This report discusses the soon-to-enter-into-force Social Security Totalization Agreements between the United States and Brazil and the United States and Uruguay.
Social Security Totalization Agreements between the United States and Brazil (“The Brazil Agreement”) and between the United States and Uruguay (“The Uruguay Agreement”) are set to enter into force this coming autumn. The Brazil Agreement will take effect on October 1, 20181, while the Uruguay Agreement will take effect one month later on November 1, 2018.2 The Brazil Agreement and the Uruguay Agreement will be the 27th and 28th U.S. Social Security Totalization Agreements (“SSTAs”), respectively, to enter into force.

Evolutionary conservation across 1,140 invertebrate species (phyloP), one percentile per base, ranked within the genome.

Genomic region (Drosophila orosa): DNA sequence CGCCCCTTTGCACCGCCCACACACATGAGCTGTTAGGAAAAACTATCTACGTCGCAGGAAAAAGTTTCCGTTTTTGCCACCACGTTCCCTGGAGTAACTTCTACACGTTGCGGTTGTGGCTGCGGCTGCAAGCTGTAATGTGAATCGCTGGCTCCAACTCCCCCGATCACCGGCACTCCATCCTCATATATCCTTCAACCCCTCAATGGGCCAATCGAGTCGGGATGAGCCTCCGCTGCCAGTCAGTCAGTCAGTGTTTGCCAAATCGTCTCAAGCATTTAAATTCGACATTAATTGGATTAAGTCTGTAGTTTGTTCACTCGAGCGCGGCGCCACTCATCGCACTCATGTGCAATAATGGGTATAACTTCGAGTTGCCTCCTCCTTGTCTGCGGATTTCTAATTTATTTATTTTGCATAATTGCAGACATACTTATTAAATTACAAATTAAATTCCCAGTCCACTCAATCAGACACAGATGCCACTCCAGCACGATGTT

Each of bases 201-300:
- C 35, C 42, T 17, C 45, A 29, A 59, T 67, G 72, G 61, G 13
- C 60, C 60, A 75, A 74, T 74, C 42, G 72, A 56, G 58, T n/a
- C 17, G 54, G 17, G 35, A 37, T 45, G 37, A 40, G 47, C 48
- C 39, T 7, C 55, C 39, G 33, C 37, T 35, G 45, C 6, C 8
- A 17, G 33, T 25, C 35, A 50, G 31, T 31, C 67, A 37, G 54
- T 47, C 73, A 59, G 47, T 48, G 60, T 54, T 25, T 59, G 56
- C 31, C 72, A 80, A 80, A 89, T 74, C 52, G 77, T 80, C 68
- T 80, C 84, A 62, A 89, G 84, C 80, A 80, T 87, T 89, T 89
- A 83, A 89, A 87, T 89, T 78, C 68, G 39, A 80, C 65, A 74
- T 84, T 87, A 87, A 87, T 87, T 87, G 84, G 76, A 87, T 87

SSTAs are bilateral agreements that coordinate social security coverage and benefits between the two countries, preventing double tax and effecting continuity of benefits where social security tax was paid in both countries. Both agreements are notable, as to date the only South American country that the United States has an SSTA in effect with is Chile.
The agreements will allow posted workers to be exempt from the obligation to contribute to the social security system of the other (host) country for a maximum of five years, thereby potentially avoiding double social security contributions during assignments in the other country. This could help lower employers’ international assignment costs.
These SSTAs should help facilitate the cross-border movement of workers between the United States and Brazil and the United States and Uruguay.